Monthly Archives: June 2013

Participating in National Home Saftey Month

June is recognized as the month for National Home Safety. Participate with us by committing to being prepared, informed, and living well.

Grill Safety TIps

A popular part of living well in June is enjoying the great weather! Breaking out the grill is one of my favorite ways to celebrate the coming of summer.  Remember before kicking off a great barbecue:

  • Propane and charcoal grills are for outdoor use only!
  • Avoid grilling close to your house, railings, or overhanging branches. Smoke damage can be quite an extensive project to tackle. Read more about smoke damage clean up.
  • Maintain a clean grill by proper heating, scrubbing, and cleaning the grease tray often.
  • Make sure to never leave the grill unattended while in use, and don’t forget to shut the propane off when you’re done.
  • To check for leaks in the tank hose, use a light soap and water mix. If you see bubbles after applying the solution to the hose, don’t light that grill! Have it serviced first.
  • Always let coals cool completely before disposing of them in a metal container.
  • Of course, accidents do happen, so have a plan in place for prompt response if you have an emergency.  If you are local on Cape Cod, read about Whalen Restoration’s emergency response services.

This June, work on preventing household injuries by addressing factors in and around your home.

  • As included in most of our safety tips, have an emergency safety plan. Keep it simple so that all ages of your home will know what to do, but include enough to cover most of the common disasters your area may encounter in a year.
  • Keep an emergency kit handy in the event of a natural disaster and/or loss of power. Make sure you have the essentials to last a few days including water, first aid, flashlights with extra batteries, and nonperishable food. More in depth details of what you should have and how to assemble a kit can be found at http://www.ready.gov/build-a-kit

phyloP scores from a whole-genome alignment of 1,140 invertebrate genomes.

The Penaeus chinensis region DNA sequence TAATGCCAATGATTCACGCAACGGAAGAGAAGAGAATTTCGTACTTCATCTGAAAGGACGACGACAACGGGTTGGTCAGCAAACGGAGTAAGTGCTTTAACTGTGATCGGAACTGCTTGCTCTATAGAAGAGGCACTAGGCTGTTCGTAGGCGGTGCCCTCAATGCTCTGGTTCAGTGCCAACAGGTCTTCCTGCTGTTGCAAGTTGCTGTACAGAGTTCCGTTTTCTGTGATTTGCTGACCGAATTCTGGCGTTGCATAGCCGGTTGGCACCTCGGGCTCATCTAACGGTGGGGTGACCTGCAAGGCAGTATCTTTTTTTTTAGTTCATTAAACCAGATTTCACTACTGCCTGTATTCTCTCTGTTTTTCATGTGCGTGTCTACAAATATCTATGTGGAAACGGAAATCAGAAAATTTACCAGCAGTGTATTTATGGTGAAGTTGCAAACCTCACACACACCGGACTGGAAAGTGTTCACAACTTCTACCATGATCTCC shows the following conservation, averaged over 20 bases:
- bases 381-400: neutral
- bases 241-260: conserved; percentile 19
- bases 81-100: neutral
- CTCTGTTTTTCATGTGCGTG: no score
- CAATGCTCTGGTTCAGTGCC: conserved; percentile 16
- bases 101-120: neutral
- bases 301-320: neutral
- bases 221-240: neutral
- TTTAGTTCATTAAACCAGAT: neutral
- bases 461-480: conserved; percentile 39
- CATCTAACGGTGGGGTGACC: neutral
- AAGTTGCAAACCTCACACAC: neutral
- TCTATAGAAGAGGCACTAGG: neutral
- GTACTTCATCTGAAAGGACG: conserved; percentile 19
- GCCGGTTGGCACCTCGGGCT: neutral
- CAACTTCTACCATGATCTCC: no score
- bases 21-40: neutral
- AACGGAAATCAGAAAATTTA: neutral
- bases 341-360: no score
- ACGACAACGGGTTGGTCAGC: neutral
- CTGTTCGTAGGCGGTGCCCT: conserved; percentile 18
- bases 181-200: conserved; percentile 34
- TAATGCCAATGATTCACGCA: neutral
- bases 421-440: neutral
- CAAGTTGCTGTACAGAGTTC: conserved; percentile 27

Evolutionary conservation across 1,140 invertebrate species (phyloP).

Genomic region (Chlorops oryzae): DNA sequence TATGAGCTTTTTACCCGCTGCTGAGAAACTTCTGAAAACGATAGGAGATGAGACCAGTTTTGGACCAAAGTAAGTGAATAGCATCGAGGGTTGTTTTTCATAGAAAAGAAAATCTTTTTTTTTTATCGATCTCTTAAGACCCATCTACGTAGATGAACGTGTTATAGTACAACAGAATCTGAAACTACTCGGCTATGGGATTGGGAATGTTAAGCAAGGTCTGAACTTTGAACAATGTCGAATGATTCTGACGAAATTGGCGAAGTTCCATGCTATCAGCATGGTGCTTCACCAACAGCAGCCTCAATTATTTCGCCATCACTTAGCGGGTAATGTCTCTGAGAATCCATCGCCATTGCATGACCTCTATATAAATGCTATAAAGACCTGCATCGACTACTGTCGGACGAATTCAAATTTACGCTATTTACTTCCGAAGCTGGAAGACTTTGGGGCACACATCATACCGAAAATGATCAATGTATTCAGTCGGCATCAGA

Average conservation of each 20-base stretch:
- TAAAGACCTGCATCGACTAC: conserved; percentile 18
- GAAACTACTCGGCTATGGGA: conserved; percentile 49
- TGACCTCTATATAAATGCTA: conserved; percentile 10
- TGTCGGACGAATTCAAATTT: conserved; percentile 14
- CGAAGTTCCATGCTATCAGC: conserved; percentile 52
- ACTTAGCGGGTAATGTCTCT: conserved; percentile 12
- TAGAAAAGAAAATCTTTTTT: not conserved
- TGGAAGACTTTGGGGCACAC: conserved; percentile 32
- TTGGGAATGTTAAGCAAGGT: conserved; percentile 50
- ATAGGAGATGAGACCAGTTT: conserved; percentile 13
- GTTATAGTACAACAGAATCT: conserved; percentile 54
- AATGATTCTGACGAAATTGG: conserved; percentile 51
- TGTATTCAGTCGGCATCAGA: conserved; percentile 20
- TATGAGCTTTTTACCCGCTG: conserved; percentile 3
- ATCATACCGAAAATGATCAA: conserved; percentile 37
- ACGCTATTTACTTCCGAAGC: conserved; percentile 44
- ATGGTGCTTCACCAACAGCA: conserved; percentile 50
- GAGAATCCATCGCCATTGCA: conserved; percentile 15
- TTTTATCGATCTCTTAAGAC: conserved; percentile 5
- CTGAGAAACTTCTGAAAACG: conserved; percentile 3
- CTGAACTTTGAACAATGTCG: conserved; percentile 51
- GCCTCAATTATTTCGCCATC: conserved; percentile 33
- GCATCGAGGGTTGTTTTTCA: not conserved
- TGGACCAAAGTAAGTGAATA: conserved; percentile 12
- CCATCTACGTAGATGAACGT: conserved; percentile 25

• Replace the batteries in your smoke alarms yearly, and test them often. Make sure there is one on every floor of your home and near fire hazards.
  • Be sure to have emergency telephone numbers handy for accidents. Poison control and other emergency contact numbers are great to have posted on the refrigerator for quick access.
  •  Make sure any toxic products and medications are stored in childproof areas.

With those safety and prevention tips in mind, another very large part of home safety is making time to care for you. Nothing should interfere with having a balanced diet and good exercise habits. That doesn’t mean you can’t indulge in strawberry short cake at the cookout or take a day’s rest from the gym, but it does mean that you should be regularly eating clean, getting sufficient exercise, and regular sleep. Luckily, the urgency to adapt these great habits is becoming one of today’s most popular topics, creating an amazing variety of options to suit everyone’s needs. By caring for yourself you’ll be preventing household injury by keeping a clear mind and stronger body.

Pledge to honor this National Home Safety month and reap the benefits all year long. I wish you all a safe, happy, and healthy Summer.

 

MOLD AND YOUR HOME

Mold is a hot topic in home health hazards today. It is something that is inevitable and everywhere. We are exposed to the many varieties mold in the air we breathe, the surfaces we touch, and the food we eat. Some of it is invasive to the surfaces of our homes, potentially causing damage or physical ailment. If you find mold in your home, what do you do?

Black mold in house

Black mold in house